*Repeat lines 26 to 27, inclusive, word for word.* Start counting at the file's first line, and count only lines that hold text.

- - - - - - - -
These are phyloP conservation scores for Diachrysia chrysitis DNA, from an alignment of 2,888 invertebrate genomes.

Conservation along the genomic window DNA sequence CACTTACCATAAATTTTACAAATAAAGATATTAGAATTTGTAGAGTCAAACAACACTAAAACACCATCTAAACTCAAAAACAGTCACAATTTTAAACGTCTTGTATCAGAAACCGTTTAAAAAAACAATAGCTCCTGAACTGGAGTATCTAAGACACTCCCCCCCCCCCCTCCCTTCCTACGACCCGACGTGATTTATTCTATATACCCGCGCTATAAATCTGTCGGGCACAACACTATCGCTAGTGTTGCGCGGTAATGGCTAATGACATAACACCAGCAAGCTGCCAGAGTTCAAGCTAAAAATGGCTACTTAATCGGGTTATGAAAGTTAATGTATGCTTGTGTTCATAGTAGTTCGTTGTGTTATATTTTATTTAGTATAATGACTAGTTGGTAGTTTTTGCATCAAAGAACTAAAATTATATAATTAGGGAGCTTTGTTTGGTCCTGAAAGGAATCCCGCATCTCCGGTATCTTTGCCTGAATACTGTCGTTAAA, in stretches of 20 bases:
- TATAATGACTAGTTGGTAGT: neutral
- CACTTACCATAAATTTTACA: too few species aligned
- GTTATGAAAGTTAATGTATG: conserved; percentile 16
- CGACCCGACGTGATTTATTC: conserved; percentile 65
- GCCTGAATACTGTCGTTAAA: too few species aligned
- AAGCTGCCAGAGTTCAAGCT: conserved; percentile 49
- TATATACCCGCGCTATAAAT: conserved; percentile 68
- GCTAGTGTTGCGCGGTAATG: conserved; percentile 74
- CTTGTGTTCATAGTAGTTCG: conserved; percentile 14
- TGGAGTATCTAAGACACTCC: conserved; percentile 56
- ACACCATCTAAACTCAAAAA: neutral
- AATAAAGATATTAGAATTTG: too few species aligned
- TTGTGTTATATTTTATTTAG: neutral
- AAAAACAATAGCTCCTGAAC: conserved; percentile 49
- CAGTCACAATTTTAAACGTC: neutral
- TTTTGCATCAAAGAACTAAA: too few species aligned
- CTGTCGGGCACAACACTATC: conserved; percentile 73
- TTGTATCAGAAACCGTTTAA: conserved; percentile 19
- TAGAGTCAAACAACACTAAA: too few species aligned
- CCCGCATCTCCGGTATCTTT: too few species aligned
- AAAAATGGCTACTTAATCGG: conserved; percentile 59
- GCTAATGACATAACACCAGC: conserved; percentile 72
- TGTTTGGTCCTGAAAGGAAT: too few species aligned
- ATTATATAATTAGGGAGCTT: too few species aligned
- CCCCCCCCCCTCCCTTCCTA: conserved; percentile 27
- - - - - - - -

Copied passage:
- ATTATATAATTAGGGAGCTT: too few species aligned
- CCCCCCCCCCTCCCTTCCTA: conserved; percentile 27